Slide 20

Genetic and physical maps

Slide 21

The human genome in numbers 23 sets of chromosomes; 3,000,000,000 bp; 35 M guys 27M, females 44M (Broman et al., 1998); 30,000-40,000 qualities.

Slide 22

Proteins Large atoms made out of at least one chains of amino acids . Amino acids: Class of 20 distinctive natural mixes containing an essential amino gathering (- NH 2 ) and an acidic carboxyl gathering (- COOH). The request of the amino acids is dictated by the base succession of nucleotides in the quality coding for the protein. E.g. hormones, catalysts, antibodies.

Slide 23

Amino acids

Slide 24


Slide 25


Slide 26

Cell sorts

Slide 27

Central authoritative opinion The declaration of the hereditary data put away in the DNA particle happens in two phases: (i) interpretation , amid which DNA is deciphered into mRNA; (ii) interpretation , amid which mRNA is meant create a protein.

Slide 28

Central authoritative opinion

Slide 29

RNA A ribonucleic corrosive or RNA particle is a nucleic corrosive like DNA, yet single-stranded; having a ribose sugar as opposed to a deoxyribose sugar; and uracil (U) instead of thymine (T) as one of the bases. RNA assumes an imperative part in protein blend and other concoction exercises of the cell. A few classes of RNA particles, including delivery person RNA (mRNA), exchange RNA (tRNA), ribosomal RNA (rRNA), and other little RNAs.

Slide 30

The hereditary code DNA: arrangement of four distinct nucleotides. Proteins: succession of twenty distinctive amino acids. The correspondence between DNA's four-letter letters in order and a protein's twenty-letter letters in order is determined by the hereditary code , which relates nucleotide triplets or codons to amino acids.

Slide 31

The hereditary code

Slide 32

Exons and introns

Slide 33

DNA microarrays

Slide 34

DNA microarrays DNA microarrays depend on the hybridization properties of nucleic acids to screen DNA or RNA plenitude on a genomic scale in various sorts of cells.

Slide 35

Nucleic corrosive hybridization

Slide 36

Gene expression examines The fundamental sorts of quality expression tests: Serial investigation of quality expression (SAGE); Short oligonucleotide exhibits (Affymetrix); Long oligonucleotide clusters (Agilent); Fiber optic exhibits (Illumina); cDNA exhibits (Brown/Botstein)*.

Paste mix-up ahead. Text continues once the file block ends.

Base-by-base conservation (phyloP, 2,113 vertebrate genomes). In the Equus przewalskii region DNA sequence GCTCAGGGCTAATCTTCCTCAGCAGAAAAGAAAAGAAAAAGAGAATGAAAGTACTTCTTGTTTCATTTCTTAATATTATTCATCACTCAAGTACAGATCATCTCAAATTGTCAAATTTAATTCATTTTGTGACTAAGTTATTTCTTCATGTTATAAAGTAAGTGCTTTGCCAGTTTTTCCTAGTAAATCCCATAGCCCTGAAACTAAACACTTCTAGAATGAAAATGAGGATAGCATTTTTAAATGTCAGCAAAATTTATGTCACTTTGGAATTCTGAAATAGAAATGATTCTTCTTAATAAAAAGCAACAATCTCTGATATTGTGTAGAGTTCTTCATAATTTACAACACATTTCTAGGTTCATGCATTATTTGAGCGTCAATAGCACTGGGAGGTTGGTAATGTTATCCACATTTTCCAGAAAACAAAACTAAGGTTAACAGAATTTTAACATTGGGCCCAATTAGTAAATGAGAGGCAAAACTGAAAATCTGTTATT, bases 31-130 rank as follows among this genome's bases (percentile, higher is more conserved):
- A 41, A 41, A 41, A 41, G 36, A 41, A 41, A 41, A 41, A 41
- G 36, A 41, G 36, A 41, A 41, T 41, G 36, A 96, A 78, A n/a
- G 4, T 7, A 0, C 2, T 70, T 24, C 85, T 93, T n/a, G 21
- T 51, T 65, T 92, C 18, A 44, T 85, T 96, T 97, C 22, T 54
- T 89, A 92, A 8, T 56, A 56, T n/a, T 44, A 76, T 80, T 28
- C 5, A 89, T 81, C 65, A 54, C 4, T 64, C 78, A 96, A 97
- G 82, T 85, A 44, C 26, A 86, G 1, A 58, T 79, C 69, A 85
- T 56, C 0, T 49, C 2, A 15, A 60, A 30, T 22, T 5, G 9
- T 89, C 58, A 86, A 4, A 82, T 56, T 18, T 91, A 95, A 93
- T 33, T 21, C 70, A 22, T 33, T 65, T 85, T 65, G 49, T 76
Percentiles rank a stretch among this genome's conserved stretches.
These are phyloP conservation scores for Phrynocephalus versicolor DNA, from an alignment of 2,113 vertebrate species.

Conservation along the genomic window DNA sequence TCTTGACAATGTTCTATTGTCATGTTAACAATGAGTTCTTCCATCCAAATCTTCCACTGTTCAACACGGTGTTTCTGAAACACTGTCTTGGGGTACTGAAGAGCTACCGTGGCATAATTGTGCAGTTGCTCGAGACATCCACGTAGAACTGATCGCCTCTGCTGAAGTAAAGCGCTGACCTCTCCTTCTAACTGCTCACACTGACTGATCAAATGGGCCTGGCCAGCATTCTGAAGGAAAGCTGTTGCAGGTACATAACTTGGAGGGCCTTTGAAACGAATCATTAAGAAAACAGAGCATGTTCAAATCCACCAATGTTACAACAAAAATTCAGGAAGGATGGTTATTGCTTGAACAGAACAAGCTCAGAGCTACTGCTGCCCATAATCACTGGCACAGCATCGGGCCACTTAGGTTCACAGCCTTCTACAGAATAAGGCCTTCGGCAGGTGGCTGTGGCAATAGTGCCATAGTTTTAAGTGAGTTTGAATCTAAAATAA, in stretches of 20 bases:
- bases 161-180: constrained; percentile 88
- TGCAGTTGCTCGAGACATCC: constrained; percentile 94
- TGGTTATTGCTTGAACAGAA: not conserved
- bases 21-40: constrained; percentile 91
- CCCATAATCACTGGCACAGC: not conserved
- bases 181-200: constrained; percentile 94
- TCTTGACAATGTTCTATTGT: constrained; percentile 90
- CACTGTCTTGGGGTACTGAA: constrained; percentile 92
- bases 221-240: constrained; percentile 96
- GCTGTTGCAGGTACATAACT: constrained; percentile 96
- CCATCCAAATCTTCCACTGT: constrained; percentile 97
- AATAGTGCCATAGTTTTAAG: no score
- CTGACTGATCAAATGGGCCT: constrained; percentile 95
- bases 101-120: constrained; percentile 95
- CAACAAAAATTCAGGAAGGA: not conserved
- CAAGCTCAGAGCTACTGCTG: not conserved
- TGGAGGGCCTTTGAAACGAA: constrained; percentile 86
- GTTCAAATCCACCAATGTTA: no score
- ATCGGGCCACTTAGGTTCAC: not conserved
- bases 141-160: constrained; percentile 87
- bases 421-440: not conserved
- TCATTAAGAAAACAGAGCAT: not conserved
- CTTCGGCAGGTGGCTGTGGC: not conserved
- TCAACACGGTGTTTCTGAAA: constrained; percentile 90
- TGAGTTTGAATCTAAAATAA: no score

Slide 37

Applications of microarrays Measuring transcript plenitude (cDNA exhibits); Genotyping; Estimating DNA duplicate number (CGH); Determining personality by drop (GMS); Measuring mRNA rot rates; Identifying protein restricting destinations; Determining sub-cell limitation of quality items; …

Slide 38


Slide 41

The arrayer Ngai Lab arrayer , UC Berkeley Print-tip head

Slide 42

Pins gather cDNA from wells 384 well plate Contains cDNA tests Print-tip aggregate 1 cDNA clones Spotted in copy Print-tip assemble 6 Glass Slide Array of bound cDNA tests 4x4 pieces = 16 print-tip bunches

Slide 43

Sample planning

Slide 44

Hybridization cover slip Hybridize for 5-12 hours Binding of cDNA target tests to cDNA tests on the slide

Slide 45

Hybridization chamber 3XSSC HYB CHAMBER Humidity Temperature Formamide (Lowers the Tm) ARRAY LIFTERSLIP SLIDE LABEL SLIDE LABEL

Slide 46

Image Duplicate spots Scanning Detector PMT

Slide 47

RGB overlay of Cy3 and Cy5 pictures

Slide 48

Microarray life cyle Biological Question Data Analysis & Modeling Sample Preparation MicroarrayDetection Taken from Schena & Davis Microarray Reaction

Slide 49

Biological question Differentially communicated qualities Sample class expectation and so forth. Trial outline Microarray explore 16-bit TIFF records Image examination (Rfg, Rbg) , (Gfg, Gbg) Normalization R , G Estimation Testing Clustering Discrimination Biological check and elucidation

Slide 50

References L. Gonick and M. Wheelis. The Cartoon Guide to Genetics. Griffiths et al. An Introduction to Genetic Analysis. Get to Excellence: Genome Project Education Resources:

Slide 51

References The Chipping Forecast, Nature Genetics, Vol. 21, supp. p. 1-60. -